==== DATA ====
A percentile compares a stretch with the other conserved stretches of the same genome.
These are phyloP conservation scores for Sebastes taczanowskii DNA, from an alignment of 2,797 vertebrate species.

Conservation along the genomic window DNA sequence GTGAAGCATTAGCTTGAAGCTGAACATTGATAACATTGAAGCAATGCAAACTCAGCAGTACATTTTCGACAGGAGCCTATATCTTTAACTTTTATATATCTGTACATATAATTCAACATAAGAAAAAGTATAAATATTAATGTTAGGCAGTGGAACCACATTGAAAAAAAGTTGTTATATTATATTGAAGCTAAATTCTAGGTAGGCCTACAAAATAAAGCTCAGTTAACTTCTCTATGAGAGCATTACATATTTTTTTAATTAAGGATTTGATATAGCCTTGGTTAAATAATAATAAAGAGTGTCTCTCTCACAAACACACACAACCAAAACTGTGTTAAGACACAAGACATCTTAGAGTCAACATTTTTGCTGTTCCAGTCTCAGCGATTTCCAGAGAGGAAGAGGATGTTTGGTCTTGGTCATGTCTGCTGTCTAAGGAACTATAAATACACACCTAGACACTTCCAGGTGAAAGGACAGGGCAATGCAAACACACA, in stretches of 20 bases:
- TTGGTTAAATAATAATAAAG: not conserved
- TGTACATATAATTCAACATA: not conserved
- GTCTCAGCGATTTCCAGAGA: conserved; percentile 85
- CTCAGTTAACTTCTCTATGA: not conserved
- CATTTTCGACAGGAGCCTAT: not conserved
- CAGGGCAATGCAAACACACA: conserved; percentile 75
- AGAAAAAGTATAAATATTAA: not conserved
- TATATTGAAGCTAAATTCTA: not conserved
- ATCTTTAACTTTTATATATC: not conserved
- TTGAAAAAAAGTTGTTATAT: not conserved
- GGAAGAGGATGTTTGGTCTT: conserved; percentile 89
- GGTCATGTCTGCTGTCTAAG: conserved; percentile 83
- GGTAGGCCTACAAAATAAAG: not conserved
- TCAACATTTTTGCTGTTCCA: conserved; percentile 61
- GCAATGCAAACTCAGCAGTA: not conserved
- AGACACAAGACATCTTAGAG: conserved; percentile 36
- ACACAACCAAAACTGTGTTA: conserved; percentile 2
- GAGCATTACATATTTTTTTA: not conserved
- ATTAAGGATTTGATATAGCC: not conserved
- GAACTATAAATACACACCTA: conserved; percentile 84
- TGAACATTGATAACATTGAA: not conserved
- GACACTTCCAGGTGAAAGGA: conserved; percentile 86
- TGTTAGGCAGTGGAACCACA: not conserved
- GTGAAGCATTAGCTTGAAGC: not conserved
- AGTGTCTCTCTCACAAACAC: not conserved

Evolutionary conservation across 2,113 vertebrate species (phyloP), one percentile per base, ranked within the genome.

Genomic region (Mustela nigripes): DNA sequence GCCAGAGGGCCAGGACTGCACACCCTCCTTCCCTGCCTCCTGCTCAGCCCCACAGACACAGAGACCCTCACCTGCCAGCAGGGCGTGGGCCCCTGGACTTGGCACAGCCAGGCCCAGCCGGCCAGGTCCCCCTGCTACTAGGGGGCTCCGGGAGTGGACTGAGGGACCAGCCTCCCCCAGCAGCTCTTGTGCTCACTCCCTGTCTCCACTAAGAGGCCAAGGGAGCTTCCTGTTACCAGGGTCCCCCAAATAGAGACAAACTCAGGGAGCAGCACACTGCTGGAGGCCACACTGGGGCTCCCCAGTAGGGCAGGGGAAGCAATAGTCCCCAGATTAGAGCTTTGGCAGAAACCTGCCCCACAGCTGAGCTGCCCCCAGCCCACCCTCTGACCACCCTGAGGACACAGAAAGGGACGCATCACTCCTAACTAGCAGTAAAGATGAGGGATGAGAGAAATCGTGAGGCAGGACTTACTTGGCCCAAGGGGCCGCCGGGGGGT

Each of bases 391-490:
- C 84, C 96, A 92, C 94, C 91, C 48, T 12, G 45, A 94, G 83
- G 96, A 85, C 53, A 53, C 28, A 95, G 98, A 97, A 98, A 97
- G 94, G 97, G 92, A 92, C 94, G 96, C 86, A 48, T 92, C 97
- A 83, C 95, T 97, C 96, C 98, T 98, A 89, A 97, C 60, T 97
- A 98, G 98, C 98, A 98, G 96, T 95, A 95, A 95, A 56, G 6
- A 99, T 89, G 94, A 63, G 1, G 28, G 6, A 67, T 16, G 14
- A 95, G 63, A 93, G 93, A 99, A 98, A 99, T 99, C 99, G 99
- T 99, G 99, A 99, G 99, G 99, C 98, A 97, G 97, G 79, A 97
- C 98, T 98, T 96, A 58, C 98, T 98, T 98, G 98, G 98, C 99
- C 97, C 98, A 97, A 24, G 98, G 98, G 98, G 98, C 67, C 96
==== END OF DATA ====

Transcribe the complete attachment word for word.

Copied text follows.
A percentile compares a stretch with the other conserved stretches of the same genome.
These are phyloP conservation scores for Sebastes taczanowskii DNA, from an alignment of 2,797 vertebrate species.

Conservation along the genomic window DNA sequence GTGAAGCATTAGCTTGAAGCTGAACATTGATAACATTGAAGCAATGCAAACTCAGCAGTACATTTTCGACAGGAGCCTATATCTTTAACTTTTATATATCTGTACATATAATTCAACATAAGAAAAAGTATAAATATTAATGTTAGGCAGTGGAACCACATTGAAAAAAAGTTGTTATATTATATTGAAGCTAAATTCTAGGTAGGCCTACAAAATAAAGCTCAGTTAACTTCTCTATGAGAGCATTACATATTTTTTTAATTAAGGATTTGATATAGCCTTGGTTAAATAATAATAAAGAGTGTCTCTCTCACAAACACACACAACCAAAACTGTGTTAAGACACAAGACATCTTAGAGTCAACATTTTTGCTGTTCCAGTCTCAGCGATTTCCAGAGAGGAAGAGGATGTTTGGTCTTGGTCATGTCTGCTGTCTAAGGAACTATAAATACACACCTAGACACTTCCAGGTGAAAGGACAGGGCAATGCAAACACACA, in stretches of 20 bases:
- TTGGTTAAATAATAATAAAG: not conserved
- TGTACATATAATTCAACATA: not conserved
- GTCTCAGCGATTTCCAGAGA: conserved; percentile 85
- CTCAGTTAACTTCTCTATGA: not conserved
- CATTTTCGACAGGAGCCTAT: not conserved
- CAGGGCAATGCAAACACACA: conserved; percentile 75
- AGAAAAAGTATAAATATTAA: not conserved
- TATATTGAAGCTAAATTCTA: not conserved
- ATCTTTAACTTTTATATATC: not conserved
- TTGAAAAAAAGTTGTTATAT: not conserved
- GGAAGAGGATGTTTGGTCTT: conserved; percentile 89
- GGTCATGTCTGCTGTCTAAG: conserved; percentile 83
- GGTAGGCCTACAAAATAAAG: not conserved
- TCAACATTTTTGCTGTTCCA: conserved; percentile 61
- GCAATGCAAACTCAGCAGTA: not conserved
- AGACACAAGACATCTTAGAG: conserved; percentile 36
- ACACAACCAAAACTGTGTTA: conserved; percentile 2
- GAGCATTACATATTTTTTTA: not conserved
- ATTAAGGATTTGATATAGCC: not conserved
- GAACTATAAATACACACCTA: conserved; percentile 84
- TGAACATTGATAACATTGAA: not conserved
- GACACTTCCAGGTGAAAGGA: conserved; percentile 86
- TGTTAGGCAGTGGAACCACA: not conserved
- GTGAAGCATTAGCTTGAAGC: not conserved
- AGTGTCTCTCTCACAAACAC: not conserved

Evolutionary conservation across 2,113 vertebrate species (phyloP), one percentile per base, ranked within the genome.

Genomic region (Mustela nigripes): DNA sequence GCCAGAGGGCCAGGACTGCACACCCTCCTTCCCTGCCTCCTGCTCAGCCCCACAGACACAGAGACCCTCACCTGCCAGCAGGGCGTGGGCCCCTGGACTTGGCACAGCCAGGCCCAGCCGGCCAGGTCCCCCTGCTACTAGGGGGCTCCGGGAGTGGACTGAGGGACCAGCCTCCCCCAGCAGCTCTTGTGCTCACTCCCTGTCTCCACTAAGAGGCCAAGGGAGCTTCCTGTTACCAGGGTCCCCCAAATAGAGACAAACTCAGGGAGCAGCACACTGCTGGAGGCCACACTGGGGCTCCCCAGTAGGGCAGGGGAAGCAATAGTCCCCAGATTAGAGCTTTGGCAGAAACCTGCCCCACAGCTGAGCTGCCCCCAGCCCACCCTCTGACCACCCTGAGGACACAGAAAGGGACGCATCACTCCTAACTAGCAGTAAAGATGAGGGATGAGAGAAATCGTGAGGCAGGACTTACTTGGCCCAAGGGGCCGCCGGGGGGT

Each of bases 391-490:
- C 84, C 96, A 92, C 94, C 91, C 48, T 12, G 45, A 94, G 83
- G 96, A 85, C 53, A 53, C 28, A 95, G 98, A 97, A 98, A 97
- G 94, G 97, G 92, A 92, C 94, G 96, C 86, A 48, T 92, C 97
- A 83, C 95, T 97, C 96, C 98, T 98, A 89, A 97, C 60, T 97
- A 98, G 98, C 98, A 98, G 96, T 95, A 95, A 95, A 56, G 6
- A 99, T 89, G 94, A 63, G 1, G 28, G 6, A 67, T 16, G 14
- A 95, G 63, A 93, G 93, A 99, A 98, A 99, T 99, C 99, G 99
- T 99, G 99, A 99, G 99, G 99, C 98, A 97, G 97, G 79, A 97
- C 98, T 98, T 96, A 58, C 98, T 98, T 98, G 98, G 98, C 99
- C 97, C 98, A 97, A 24, G 98, G 98, G 98, G 98, C 67, C 96